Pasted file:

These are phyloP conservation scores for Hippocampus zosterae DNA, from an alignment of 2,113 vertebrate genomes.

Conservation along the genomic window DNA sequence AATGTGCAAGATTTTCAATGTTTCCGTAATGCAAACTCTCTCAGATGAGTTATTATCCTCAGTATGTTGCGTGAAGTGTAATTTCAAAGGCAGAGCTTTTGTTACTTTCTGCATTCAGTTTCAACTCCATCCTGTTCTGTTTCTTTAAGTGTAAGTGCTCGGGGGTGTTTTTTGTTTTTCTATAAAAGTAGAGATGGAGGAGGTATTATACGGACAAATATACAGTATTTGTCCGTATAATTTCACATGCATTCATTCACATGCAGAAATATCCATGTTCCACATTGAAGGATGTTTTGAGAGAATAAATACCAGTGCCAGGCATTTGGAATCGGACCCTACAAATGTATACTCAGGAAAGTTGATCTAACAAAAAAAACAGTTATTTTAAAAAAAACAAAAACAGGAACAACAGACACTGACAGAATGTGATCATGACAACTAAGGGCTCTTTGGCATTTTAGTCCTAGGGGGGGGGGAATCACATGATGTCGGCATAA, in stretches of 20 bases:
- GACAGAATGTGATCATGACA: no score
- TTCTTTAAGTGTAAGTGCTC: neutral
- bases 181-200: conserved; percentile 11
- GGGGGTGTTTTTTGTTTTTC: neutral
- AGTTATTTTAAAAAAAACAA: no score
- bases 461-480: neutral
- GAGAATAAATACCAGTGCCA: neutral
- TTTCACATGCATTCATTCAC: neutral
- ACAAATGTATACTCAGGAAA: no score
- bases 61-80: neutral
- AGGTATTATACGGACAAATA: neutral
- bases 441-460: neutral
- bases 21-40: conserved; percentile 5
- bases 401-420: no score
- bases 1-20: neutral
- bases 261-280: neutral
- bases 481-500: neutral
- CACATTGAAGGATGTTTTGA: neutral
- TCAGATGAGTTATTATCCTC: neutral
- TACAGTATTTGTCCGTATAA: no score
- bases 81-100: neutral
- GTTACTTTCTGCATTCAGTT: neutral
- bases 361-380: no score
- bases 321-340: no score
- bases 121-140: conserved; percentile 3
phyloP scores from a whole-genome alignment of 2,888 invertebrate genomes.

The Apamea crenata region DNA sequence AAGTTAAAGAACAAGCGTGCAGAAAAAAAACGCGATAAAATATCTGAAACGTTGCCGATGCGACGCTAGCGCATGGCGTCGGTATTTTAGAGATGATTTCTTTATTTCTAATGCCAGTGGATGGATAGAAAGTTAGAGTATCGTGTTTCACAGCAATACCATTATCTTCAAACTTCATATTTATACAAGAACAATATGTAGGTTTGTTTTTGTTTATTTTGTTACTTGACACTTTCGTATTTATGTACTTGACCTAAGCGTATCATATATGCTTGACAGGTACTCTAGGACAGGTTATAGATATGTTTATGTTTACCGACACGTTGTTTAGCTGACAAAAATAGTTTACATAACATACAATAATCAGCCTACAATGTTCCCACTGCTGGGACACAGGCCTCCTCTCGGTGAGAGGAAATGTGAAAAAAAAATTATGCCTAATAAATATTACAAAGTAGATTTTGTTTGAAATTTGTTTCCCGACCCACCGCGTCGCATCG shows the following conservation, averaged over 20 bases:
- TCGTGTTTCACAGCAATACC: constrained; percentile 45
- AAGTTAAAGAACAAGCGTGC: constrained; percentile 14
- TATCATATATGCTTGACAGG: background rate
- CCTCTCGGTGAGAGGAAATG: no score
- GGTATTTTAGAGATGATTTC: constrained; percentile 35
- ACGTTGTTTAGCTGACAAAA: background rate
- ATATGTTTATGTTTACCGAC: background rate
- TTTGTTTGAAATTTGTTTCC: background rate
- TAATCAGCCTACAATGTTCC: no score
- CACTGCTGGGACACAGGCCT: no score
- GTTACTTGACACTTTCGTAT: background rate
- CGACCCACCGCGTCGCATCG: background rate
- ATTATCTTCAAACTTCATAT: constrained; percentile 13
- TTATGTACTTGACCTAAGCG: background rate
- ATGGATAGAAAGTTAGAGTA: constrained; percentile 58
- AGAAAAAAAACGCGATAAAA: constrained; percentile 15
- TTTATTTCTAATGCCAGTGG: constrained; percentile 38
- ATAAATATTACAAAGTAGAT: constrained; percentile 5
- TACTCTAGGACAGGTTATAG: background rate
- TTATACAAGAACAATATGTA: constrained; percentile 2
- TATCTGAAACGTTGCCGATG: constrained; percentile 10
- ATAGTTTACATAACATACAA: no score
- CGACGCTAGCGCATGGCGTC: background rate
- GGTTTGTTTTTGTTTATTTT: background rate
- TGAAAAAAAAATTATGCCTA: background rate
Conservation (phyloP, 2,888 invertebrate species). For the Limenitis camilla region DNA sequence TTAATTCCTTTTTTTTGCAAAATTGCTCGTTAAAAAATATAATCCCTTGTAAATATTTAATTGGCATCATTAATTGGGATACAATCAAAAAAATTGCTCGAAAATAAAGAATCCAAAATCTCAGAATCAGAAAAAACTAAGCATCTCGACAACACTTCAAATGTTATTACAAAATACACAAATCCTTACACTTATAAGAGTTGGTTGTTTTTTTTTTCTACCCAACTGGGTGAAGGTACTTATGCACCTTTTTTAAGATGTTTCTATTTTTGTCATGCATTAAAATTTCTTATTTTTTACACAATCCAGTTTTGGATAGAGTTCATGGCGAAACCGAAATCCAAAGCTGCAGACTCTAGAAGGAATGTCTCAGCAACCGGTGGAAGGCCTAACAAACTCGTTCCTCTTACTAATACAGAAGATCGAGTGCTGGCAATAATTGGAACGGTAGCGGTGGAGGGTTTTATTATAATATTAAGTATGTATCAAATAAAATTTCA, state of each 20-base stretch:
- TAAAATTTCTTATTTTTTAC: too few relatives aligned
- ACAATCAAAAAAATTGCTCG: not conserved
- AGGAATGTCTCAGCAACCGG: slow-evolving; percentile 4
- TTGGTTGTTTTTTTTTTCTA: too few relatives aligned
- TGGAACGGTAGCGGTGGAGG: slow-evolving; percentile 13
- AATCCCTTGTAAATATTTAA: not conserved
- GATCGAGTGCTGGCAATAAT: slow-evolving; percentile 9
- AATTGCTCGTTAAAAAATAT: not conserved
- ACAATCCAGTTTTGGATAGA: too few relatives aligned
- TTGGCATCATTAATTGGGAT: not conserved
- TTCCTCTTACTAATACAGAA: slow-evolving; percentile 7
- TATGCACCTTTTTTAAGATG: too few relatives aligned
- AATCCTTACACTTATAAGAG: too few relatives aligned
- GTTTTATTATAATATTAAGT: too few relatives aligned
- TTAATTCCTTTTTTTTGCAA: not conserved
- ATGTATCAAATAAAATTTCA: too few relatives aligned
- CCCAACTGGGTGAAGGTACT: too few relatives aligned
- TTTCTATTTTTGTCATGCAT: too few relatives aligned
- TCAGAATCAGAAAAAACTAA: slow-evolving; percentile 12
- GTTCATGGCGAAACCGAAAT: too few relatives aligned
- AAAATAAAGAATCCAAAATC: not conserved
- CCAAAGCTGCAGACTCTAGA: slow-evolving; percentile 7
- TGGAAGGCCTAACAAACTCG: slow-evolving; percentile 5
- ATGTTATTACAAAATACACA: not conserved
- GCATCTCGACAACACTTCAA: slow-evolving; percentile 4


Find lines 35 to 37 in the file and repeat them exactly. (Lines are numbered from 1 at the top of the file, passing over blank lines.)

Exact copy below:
- ACGTTGTTTAGCTGACAAAA: background rate
- ATATGTTTATGTTTACCGAC: background rate
- TTTGTTTGAAATTTGTTTCC: background rate